COLUMBUS, Ohio (WCMH) – There is a growing push in the Ohio Statehouse to abolish the death penalty in the state. There are bipartisan bills in both the Ohio Senate and Ohio House to end capital punishment, and Wednesday morning, House Bill 259 had its first committee hearing.
“There are so many reasons to end the death penalty: cost, doesn’t deter crime, human element and we might get it wrong,” Representative Jean Schmidt (R-Loveland) said.
The bipartisan House bill is sponsored by Representatives Schmidt and Adam Miller (D-Columbus). The legislation would abolish the death penalty, replacing most sentences that might call for it to life in prison without parole.
“They’re going to end up spending the rest of their life in prison, without a whole lot of sunshine,” Schmidt said. “And I think that’s good.”
But, opponents of the legislation, like Executive Director of the Ohio Prosecuting Attorneys Association Louis Tobin said life without parole is not sufficient for some cases, like someone who commits multiple murders.
“The person who did that is already facing life without parole for the first murder, so where’s the justice for the second victim or third victim if there’s no death penalty,” Tobin said. “There’s nothing progressive, there’s nothing conservative, there’s nothing compassionate about allowing people to commit acts like that without some sort of ultimate accountability to their victims and to the community.”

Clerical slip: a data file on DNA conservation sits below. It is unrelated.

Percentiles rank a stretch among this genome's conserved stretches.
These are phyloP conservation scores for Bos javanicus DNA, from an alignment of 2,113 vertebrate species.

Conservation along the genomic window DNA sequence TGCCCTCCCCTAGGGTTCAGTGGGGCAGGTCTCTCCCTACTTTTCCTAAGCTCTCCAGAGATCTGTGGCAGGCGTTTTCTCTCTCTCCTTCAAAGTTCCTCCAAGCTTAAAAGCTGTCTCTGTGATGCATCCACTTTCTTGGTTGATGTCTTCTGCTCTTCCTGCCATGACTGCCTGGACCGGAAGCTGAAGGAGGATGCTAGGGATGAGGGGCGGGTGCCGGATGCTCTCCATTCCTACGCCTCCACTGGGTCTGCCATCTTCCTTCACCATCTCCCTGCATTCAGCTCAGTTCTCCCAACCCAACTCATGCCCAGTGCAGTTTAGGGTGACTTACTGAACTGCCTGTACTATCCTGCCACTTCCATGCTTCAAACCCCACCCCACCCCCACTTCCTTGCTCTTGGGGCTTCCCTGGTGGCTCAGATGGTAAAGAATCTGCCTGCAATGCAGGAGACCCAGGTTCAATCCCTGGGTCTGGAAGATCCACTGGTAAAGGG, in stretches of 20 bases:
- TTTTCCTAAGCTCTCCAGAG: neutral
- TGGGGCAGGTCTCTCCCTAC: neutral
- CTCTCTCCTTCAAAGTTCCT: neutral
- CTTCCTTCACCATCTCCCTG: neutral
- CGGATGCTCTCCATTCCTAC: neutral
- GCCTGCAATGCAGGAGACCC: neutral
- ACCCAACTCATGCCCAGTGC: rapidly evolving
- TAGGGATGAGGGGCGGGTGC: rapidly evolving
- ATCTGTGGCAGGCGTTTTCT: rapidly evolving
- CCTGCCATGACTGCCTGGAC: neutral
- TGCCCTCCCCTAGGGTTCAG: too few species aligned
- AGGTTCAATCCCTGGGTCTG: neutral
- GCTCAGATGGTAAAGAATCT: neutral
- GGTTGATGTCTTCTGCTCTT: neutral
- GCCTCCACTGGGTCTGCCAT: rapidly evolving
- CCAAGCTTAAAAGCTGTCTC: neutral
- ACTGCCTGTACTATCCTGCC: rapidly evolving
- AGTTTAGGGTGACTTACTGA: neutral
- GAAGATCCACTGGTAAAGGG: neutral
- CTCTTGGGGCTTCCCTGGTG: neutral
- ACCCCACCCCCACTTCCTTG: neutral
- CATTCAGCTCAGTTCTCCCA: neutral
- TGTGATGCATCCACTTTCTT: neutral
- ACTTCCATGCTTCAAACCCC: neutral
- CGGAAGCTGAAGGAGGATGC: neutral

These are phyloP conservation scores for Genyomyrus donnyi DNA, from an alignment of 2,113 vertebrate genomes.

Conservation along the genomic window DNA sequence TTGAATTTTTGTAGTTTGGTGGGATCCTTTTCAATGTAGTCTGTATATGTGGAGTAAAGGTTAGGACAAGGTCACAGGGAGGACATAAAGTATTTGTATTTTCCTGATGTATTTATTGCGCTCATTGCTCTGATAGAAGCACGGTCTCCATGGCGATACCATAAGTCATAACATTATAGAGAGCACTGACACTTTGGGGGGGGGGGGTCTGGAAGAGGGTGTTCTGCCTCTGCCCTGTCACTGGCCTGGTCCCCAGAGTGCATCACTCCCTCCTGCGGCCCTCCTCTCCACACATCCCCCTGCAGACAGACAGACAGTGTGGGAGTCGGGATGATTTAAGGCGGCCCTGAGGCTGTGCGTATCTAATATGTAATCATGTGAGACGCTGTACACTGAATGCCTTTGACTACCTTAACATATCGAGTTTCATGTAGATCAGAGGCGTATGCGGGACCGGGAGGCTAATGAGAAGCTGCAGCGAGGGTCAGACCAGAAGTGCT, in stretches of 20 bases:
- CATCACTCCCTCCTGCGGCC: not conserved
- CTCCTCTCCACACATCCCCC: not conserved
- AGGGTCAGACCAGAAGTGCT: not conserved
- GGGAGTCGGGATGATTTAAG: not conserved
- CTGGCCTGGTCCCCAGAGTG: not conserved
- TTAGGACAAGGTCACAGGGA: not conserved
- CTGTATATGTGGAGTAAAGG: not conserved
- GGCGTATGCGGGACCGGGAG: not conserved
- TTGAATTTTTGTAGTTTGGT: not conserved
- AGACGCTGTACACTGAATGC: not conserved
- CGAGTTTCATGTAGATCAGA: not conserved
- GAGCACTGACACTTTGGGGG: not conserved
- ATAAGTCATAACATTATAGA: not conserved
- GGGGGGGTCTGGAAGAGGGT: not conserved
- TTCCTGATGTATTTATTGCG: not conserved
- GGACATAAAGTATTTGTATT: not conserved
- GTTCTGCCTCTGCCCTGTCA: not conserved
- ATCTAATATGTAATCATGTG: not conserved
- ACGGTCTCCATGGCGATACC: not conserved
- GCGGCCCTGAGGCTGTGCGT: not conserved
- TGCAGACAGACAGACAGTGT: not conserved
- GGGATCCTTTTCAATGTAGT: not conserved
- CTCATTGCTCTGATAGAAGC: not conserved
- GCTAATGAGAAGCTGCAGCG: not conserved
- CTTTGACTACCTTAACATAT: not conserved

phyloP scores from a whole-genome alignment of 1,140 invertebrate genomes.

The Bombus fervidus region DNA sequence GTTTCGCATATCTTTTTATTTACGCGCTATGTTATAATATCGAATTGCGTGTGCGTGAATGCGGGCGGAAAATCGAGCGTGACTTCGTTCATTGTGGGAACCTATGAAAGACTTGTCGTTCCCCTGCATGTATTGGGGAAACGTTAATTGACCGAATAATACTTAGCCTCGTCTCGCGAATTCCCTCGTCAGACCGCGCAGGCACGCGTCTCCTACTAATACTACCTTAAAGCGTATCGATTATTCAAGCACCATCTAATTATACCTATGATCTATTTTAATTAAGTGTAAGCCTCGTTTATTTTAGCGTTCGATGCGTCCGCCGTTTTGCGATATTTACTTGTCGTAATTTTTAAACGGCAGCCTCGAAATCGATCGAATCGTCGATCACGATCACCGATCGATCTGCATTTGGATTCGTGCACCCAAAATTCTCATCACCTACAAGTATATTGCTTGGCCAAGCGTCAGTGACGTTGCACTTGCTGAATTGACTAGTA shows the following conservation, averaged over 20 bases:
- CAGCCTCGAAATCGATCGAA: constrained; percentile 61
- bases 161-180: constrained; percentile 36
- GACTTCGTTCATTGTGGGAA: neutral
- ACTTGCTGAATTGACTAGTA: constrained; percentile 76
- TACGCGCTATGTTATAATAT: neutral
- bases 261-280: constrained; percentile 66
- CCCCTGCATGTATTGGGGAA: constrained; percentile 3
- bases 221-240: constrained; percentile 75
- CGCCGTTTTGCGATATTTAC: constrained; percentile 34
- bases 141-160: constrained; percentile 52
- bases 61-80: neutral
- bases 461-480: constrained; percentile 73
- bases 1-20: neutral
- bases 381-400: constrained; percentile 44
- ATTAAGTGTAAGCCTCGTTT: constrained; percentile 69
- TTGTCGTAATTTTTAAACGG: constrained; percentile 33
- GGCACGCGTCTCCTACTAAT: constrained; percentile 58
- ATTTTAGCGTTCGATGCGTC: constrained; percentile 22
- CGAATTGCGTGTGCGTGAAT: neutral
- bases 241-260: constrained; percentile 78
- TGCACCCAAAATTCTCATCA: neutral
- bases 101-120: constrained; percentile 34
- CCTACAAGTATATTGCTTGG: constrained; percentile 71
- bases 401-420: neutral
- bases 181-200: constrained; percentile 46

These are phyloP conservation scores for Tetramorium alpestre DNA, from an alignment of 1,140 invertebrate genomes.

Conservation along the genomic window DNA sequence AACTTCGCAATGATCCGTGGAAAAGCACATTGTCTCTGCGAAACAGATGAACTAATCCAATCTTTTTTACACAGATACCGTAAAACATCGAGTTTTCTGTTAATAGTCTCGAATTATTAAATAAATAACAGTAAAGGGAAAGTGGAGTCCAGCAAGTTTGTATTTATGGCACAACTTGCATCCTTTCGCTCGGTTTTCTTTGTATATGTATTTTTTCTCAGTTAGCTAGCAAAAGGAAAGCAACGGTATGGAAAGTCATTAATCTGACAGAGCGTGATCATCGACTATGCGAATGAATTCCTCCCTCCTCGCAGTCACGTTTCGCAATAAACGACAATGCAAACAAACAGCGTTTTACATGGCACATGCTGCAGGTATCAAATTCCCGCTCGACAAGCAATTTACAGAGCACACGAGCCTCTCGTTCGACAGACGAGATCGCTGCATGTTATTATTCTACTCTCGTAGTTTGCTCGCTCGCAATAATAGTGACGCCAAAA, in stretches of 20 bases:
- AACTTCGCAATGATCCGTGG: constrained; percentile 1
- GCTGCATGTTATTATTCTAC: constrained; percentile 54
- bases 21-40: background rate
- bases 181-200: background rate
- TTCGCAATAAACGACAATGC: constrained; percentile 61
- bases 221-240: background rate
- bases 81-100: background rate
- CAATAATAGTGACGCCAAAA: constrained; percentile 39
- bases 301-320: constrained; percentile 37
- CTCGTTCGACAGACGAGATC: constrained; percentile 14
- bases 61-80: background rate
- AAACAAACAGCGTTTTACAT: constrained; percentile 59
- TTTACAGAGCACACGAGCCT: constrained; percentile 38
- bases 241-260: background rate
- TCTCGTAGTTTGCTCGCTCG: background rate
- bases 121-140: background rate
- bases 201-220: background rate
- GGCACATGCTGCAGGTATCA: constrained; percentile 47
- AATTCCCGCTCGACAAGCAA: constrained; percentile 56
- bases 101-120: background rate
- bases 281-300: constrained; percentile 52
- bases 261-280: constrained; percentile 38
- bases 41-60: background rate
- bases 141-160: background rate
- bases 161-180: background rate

Schmidt said the death penalty does not work as a deterrent.
“If you think it’s going to deter crime — it’s not,” Schmidt said. “We see rapid crime continuing in Ohio and across the nation.”
Tobin said the argument that the death penalty doesn’t deter crime is because it is not being used effectively.
“If we are using the death penalty, the way we’re supposed to use the death penalty, we’d be saving 3 to 11 lives every year,” Tobin said.
According to the Ohio Department of Rehabilitation and Correction, 122 inmates are on death row with 31 of those having execution dates scheduled.
Although 31 execution dates are set, those will likely get postponed. Gov. Mike DeWine (R-Ohio) has said that he “does not anticipate” any executions while he is governor.
But other opponents of the bill said the death penalty needs to be put in place — with specific guidelines.
“I think the standards should be very high,” Rep. Josh Williams (R-Sylvania said). “I think there should be clear and convincing evidence, I think DNA should be present.”
The bill also adds $10 million to the state’s Crime Victim Compensation Program.
Both the speaker of the Ohio House and the Senate president are against abolishing the death penalty but have said they will wait and see how committee hearings play out and how much support the legislation garners before deciding whether to bring it to the floor.